in  all columns specified are returned. When no column name/value pairs
       are specified in the search criterion, [], all entries in the table are

       The  following  text represents a context-free grammar that defines the
       set of legal  NIS+ names. The terminals in this grammar are the charac-
       ters  `.'  (dot), `[' (open bracket), `]' (close bracket), `,' (comma),
       `=' (equals) and whitespace. Angle brackets (`<' and `>'), which delin-
       eate  non-terminals,  are  not  part  of the grammar. The character `|'
       (vertical bar) is used to separate alternate productions and should  be
       read as ``this production OR this production''.

       tab();  lw(1.375000i) cw(0.458333i) lw(3.666667i).  name::=T{ . | <sim-
       ple  name>  |  <indexed  name>  T}   simple   name::=T{   <string>.   |
       <string>.<simple  name> T} indexed name::=T{ <search criterion>,<simple
       name> T} search criterion::=[ <attribute list>  ]  attribute  list::=T{
       <attribute> | <attribute>,<attribute list> T} attribute::=T{ <string> =
       <string> T} string::=T{ ISO Latin 1 character set except the  character
       '/'  (slash).  The initial character may not be a terminal character or
       the characters '@' (at), '+' (plus), or (`-') hyphen.  T}

       Terminals that appear in strings  must  be  quoted   with  `"'  (double
       quote). The `"' character may be quoted by quoting it with itself `""'.

   Name Expansion
       The  NIS+  service  only  accepts fully qualified names. However, since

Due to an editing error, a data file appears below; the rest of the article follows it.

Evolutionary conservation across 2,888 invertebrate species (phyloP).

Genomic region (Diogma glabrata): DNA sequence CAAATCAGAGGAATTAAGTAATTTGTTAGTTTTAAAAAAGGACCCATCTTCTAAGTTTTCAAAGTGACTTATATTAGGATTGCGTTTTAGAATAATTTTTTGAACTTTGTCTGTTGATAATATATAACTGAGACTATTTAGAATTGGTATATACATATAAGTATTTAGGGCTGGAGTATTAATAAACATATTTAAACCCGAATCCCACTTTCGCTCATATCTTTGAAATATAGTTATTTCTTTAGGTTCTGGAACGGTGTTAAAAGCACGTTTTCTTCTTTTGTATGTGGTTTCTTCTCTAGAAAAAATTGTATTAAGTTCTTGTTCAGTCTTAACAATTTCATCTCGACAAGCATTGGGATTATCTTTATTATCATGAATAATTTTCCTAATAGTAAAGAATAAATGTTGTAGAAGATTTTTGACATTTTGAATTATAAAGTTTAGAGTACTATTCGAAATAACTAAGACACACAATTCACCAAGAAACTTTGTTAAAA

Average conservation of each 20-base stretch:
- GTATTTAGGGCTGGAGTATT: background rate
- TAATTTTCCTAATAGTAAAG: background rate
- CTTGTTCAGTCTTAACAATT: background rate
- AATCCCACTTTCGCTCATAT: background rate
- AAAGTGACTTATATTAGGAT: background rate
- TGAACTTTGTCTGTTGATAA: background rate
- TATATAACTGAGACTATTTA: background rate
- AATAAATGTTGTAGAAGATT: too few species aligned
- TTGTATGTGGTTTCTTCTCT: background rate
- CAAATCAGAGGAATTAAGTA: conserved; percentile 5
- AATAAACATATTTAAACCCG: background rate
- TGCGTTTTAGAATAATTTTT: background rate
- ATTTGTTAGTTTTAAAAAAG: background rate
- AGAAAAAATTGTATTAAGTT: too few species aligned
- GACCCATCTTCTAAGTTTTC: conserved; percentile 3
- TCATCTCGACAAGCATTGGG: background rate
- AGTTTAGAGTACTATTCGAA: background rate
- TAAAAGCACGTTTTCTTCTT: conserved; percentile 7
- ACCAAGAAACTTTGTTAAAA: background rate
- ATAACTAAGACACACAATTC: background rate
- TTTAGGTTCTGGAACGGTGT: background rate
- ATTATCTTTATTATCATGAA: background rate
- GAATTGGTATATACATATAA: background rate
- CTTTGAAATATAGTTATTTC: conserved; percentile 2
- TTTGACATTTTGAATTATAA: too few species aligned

such names may be unwieldy, the  NIS+ commands in section  1  employ  a
       set  of  standard expansion rules that  will attempt to fully qualify a
       partially qualified name. This expansion is actually done by  the  NIS+
       library  function  nis_getnames(3NSL)  which  generates a list of names
       using the default  NIS+ directory search path or the NIS_PATH  environ-
       ment variable. The default  NIS+ directory search path includes all the
       names  in  its  path.  nis_getnames()  is  invoked  by  the   functions
       nis_lookup(3NSL) and nis_list(3NSL) when the EXPAND_NAME flag is used.

       The  NIS_PATH  environment  variable contains an ordered list of simple
       names. The names are separated by the  `:' (colon)  character.  If  any
       name  in  the  list  contains  colons,  the  colon  should be quoted as
       described in the  Grammar section.  When the  list  is  exhausted,  the
       resolution  function  returns the error NIS_NOTFOUND. This may mask the
       fact that the name existed but a server for it was unreachable.  If the
       name  presented to the list or lookup interface is fully qualified, the
       EXPAND_NAME flag is ignored.

       In the list of names from the NIS_PATH environment  variable,  the  '$'
       (dollar  sign)  character  is treated specially.  Simple names that end
       with the label '$' have this character replaced by the  default  direc-
       tory  (see nis_local_directory(3NSL)). Using "$" as a name in this list
       results in this name being replaced by the list of directories  between
       the  default  directory  and  the global root that contain at least two

       Below is an example of this expansion. Given the default  directory  of
       some.long.domain.name.,    and    the    NIS_PATH   variable   set   to
       fred.bar.:org_dir.$:$. This path is initially broken up into the list:

       1        fred.bar.

       2        org_dir.$

       3        $

       The dollar sign in the second component  is  replaced  by  the  default
       directory.  The dollar sign in the third component is replaced with the
       names of the directories between the default directory and  the  global
       root  that  have  at least two labels in them. The effective path value

       1        fred.bar.